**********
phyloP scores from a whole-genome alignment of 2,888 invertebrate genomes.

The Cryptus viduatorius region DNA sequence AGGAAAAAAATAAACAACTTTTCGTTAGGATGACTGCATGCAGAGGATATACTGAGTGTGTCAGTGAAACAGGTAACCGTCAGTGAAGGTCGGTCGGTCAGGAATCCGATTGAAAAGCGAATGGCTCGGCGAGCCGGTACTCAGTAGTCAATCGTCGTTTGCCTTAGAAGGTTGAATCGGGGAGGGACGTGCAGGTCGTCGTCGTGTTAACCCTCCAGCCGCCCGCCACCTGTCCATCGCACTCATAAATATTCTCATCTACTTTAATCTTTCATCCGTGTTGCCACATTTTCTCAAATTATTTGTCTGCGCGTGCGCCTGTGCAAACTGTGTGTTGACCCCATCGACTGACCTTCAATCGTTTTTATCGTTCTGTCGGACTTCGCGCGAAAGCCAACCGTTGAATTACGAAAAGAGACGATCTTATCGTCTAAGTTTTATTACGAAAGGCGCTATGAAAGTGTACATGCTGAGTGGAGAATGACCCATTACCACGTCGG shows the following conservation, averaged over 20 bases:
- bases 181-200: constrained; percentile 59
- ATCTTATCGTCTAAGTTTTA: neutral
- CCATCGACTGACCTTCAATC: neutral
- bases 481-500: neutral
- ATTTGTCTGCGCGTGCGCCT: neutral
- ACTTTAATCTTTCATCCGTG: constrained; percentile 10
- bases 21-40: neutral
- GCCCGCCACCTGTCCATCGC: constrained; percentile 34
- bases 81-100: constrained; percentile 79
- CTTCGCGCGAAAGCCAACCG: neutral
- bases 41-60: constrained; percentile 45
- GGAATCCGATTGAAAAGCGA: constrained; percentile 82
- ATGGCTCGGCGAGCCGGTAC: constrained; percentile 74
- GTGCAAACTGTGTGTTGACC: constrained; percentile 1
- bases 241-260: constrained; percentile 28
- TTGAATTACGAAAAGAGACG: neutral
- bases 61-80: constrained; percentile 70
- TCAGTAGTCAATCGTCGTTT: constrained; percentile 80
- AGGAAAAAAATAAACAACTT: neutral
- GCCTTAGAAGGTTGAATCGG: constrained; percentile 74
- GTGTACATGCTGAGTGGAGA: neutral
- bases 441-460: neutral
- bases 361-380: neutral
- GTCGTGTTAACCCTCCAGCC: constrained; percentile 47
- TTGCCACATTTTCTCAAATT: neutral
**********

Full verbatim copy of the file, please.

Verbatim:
phyloP scores from a whole-genome alignment of 2,888 invertebrate genomes.

The Cryptus viduatorius region DNA sequence AGGAAAAAAATAAACAACTTTTCGTTAGGATGACTGCATGCAGAGGATATACTGAGTGTGTCAGTGAAACAGGTAACCGTCAGTGAAGGTCGGTCGGTCAGGAATCCGATTGAAAAGCGAATGGCTCGGCGAGCCGGTACTCAGTAGTCAATCGTCGTTTGCCTTAGAAGGTTGAATCGGGGAGGGACGTGCAGGTCGTCGTCGTGTTAACCCTCCAGCCGCCCGCCACCTGTCCATCGCACTCATAAATATTCTCATCTACTTTAATCTTTCATCCGTGTTGCCACATTTTCTCAAATTATTTGTCTGCGCGTGCGCCTGTGCAAACTGTGTGTTGACCCCATCGACTGACCTTCAATCGTTTTTATCGTTCTGTCGGACTTCGCGCGAAAGCCAACCGTTGAATTACGAAAAGAGACGATCTTATCGTCTAAGTTTTATTACGAAAGGCGCTATGAAAGTGTACATGCTGAGTGGAGAATGACCCATTACCACGTCGG shows the following conservation, averaged over 20 bases:
- bases 181-200: constrained; percentile 59
- ATCTTATCGTCTAAGTTTTA: neutral
- CCATCGACTGACCTTCAATC: neutral
- bases 481-500: neutral
- ATTTGTCTGCGCGTGCGCCT: neutral
- ACTTTAATCTTTCATCCGTG: constrained; percentile 10
- bases 21-40: neutral
- GCCCGCCACCTGTCCATCGC: constrained; percentile 34
- bases 81-100: constrained; percentile 79
- CTTCGCGCGAAAGCCAACCG: neutral
- bases 41-60: constrained; percentile 45
- GGAATCCGATTGAAAAGCGA: constrained; percentile 82
- ATGGCTCGGCGAGCCGGTAC: constrained; percentile 74
- GTGCAAACTGTGTGTTGACC: constrained; percentile 1
- bases 241-260: constrained; percentile 28
- TTGAATTACGAAAAGAGACG: neutral
- bases 61-80: constrained; percentile 70
- TCAGTAGTCAATCGTCGTTT: constrained; percentile 80
- AGGAAAAAAATAAACAACTT: neutral
- GCCTTAGAAGGTTGAATCGG: constrained; percentile 74
- GTGTACATGCTGAGTGGAGA: neutral
- bases 441-460: neutral
- bases 361-380: neutral
- GTCGTGTTAACCCTCCAGCC: constrained; percentile 47
- TTGCCACATTTTCTCAAATT: neutral